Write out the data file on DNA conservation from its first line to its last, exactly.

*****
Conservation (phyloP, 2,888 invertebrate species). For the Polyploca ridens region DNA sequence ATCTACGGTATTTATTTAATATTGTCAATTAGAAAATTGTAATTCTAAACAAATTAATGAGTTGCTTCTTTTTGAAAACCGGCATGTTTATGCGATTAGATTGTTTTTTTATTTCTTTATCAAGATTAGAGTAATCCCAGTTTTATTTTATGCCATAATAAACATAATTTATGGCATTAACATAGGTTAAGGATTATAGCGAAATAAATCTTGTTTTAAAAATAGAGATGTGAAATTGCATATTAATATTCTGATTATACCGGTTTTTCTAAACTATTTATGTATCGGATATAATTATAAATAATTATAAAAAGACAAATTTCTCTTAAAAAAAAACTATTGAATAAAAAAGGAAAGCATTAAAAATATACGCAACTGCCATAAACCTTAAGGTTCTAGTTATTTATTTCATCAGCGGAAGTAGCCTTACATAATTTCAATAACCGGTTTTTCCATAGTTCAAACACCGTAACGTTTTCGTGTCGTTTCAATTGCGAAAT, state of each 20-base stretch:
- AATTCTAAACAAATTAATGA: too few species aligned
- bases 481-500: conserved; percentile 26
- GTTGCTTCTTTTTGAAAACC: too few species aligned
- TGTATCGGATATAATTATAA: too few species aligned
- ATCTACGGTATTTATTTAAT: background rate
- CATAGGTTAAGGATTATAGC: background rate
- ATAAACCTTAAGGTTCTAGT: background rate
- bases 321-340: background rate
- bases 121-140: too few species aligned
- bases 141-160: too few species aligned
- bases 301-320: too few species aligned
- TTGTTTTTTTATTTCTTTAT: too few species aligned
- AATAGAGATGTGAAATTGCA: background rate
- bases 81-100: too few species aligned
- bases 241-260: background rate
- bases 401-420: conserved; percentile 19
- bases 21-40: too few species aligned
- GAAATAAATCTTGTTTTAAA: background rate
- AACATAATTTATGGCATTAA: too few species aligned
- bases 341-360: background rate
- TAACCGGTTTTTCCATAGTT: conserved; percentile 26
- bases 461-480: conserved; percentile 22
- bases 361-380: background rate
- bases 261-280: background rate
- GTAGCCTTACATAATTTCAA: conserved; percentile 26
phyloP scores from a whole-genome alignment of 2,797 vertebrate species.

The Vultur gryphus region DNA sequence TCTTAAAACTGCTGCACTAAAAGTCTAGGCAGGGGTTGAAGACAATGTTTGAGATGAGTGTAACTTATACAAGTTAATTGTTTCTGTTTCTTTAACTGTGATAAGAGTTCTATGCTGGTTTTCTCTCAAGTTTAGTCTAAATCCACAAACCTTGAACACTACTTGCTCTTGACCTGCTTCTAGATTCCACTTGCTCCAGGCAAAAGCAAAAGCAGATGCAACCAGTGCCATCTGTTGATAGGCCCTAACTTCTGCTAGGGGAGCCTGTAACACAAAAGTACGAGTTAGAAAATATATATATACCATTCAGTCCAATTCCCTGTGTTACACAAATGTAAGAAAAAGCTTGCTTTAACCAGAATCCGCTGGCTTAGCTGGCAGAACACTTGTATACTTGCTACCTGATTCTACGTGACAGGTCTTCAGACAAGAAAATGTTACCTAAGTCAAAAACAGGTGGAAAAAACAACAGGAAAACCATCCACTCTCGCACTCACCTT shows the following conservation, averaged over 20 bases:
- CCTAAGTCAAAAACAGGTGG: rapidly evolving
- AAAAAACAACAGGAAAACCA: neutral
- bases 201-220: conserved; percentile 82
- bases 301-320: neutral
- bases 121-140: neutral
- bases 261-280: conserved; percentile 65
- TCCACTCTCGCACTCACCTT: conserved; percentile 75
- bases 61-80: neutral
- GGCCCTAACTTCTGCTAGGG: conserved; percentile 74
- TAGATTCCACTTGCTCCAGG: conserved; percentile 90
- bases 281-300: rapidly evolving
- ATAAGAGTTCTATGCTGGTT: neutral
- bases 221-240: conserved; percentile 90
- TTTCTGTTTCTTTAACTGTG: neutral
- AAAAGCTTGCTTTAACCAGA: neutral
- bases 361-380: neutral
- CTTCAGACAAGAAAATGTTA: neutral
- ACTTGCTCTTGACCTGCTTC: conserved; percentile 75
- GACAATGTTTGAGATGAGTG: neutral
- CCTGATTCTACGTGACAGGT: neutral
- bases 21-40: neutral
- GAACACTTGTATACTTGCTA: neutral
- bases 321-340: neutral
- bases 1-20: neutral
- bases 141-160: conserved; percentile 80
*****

Conservation (phyloP, 2,888 invertebrate species). For the Polyploca ridens region DNA sequence ATCTACGGTATTTATTTAATATTGTCAATTAGAAAATTGTAATTCTAAACAAATTAATGAGTTGCTTCTTTTTGAAAACCGGCATGTTTATGCGATTAGATTGTTTTTTTATTTCTTTATCAAGATTAGAGTAATCCCAGTTTTATTTTATGCCATAATAAACATAATTTATGGCATTAACATAGGTTAAGGATTATAGCGAAATAAATCTTGTTTTAAAAATAGAGATGTGAAATTGCATATTAATATTCTGATTATACCGGTTTTTCTAAACTATTTATGTATCGGATATAATTATAAATAATTATAAAAAGACAAATTTCTCTTAAAAAAAAACTATTGAATAAAAAAGGAAAGCATTAAAAATATACGCAACTGCCATAAACCTTAAGGTTCTAGTTATTTATTTCATCAGCGGAAGTAGCCTTACATAATTTCAATAACCGGTTTTTCCATAGTTCAAACACCGTAACGTTTTCGTGTCGTTTCAATTGCGAAAT, state of each 20-base stretch:
- AATTCTAAACAAATTAATGA: too few species aligned
- bases 481-500: conserved; percentile 26
- GTTGCTTCTTTTTGAAAACC: too few species aligned
- TGTATCGGATATAATTATAA: too few species aligned
- ATCTACGGTATTTATTTAAT: background rate
- CATAGGTTAAGGATTATAGC: background rate
- ATAAACCTTAAGGTTCTAGT: background rate
- bases 321-340: background rate
- bases 121-140: too few species aligned
- bases 141-160: too few species aligned
- bases 301-320: too few species aligned
- TTGTTTTTTTATTTCTTTAT: too few species aligned
- AATAGAGATGTGAAATTGCA: background rate
- bases 81-100: too few species aligned
- bases 241-260: background rate
- bases 401-420: conserved; percentile 19
- bases 21-40: too few species aligned
- GAAATAAATCTTGTTTTAAA: background rate
- AACATAATTTATGGCATTAA: too few species aligned
- bases 341-360: background rate
- TAACCGGTTTTTCCATAGTT: conserved; percentile 26
- bases 461-480: conserved; percentile 22
- bases 361-380: background rate
- bases 261-280: background rate
- GTAGCCTTACATAATTTCAA: conserved; percentile 26
phyloP scores from a whole-genome alignment of 2,797 vertebrate species.

The Vultur gryphus region DNA sequence TCTTAAAACTGCTGCACTAAAAGTCTAGGCAGGGGTTGAAGACAATGTTTGAGATGAGTGTAACTTATACAAGTTAATTGTTTCTGTTTCTTTAACTGTGATAAGAGTTCTATGCTGGTTTTCTCTCAAGTTTAGTCTAAATCCACAAACCTTGAACACTACTTGCTCTTGACCTGCTTCTAGATTCCACTTGCTCCAGGCAAAAGCAAAAGCAGATGCAACCAGTGCCATCTGTTGATAGGCCCTAACTTCTGCTAGGGGAGCCTGTAACACAAAAGTACGAGTTAGAAAATATATATATACCATTCAGTCCAATTCCCTGTGTTACACAAATGTAAGAAAAAGCTTGCTTTAACCAGAATCCGCTGGCTTAGCTGGCAGAACACTTGTATACTTGCTACCTGATTCTACGTGACAGGTCTTCAGACAAGAAAATGTTACCTAAGTCAAAAACAGGTGGAAAAAACAACAGGAAAACCATCCACTCTCGCACTCACCTT shows the following conservation, averaged over 20 bases:
- CCTAAGTCAAAAACAGGTGG: rapidly evolving
- AAAAAACAACAGGAAAACCA: neutral
- bases 201-220: conserved; percentile 82
- bases 301-320: neutral
- bases 121-140: neutral
- bases 261-280: conserved; percentile 65
- TCCACTCTCGCACTCACCTT: conserved; percentile 75
- bases 61-80: neutral
- GGCCCTAACTTCTGCTAGGG: conserved; percentile 74
- TAGATTCCACTTGCTCCAGG: conserved; percentile 90
- bases 281-300: rapidly evolving
- ATAAGAGTTCTATGCTGGTT: neutral
- bases 221-240: conserved; percentile 90
- TTTCTGTTTCTTTAACTGTG: neutral
- AAAAGCTTGCTTTAACCAGA: neutral
- bases 361-380: neutral
- CTTCAGACAAGAAAATGTTA: neutral
- ACTTGCTCTTGACCTGCTTC: conserved; percentile 75
- GACAATGTTTGAGATGAGTG: neutral
- CCTGATTCTACGTGACAGGT: neutral
- bases 21-40: neutral
- GAACACTTGTATACTTGCTA: neutral
- bases 321-340: neutral
- bases 1-20: neutral
- bases 141-160: conserved; percentile 80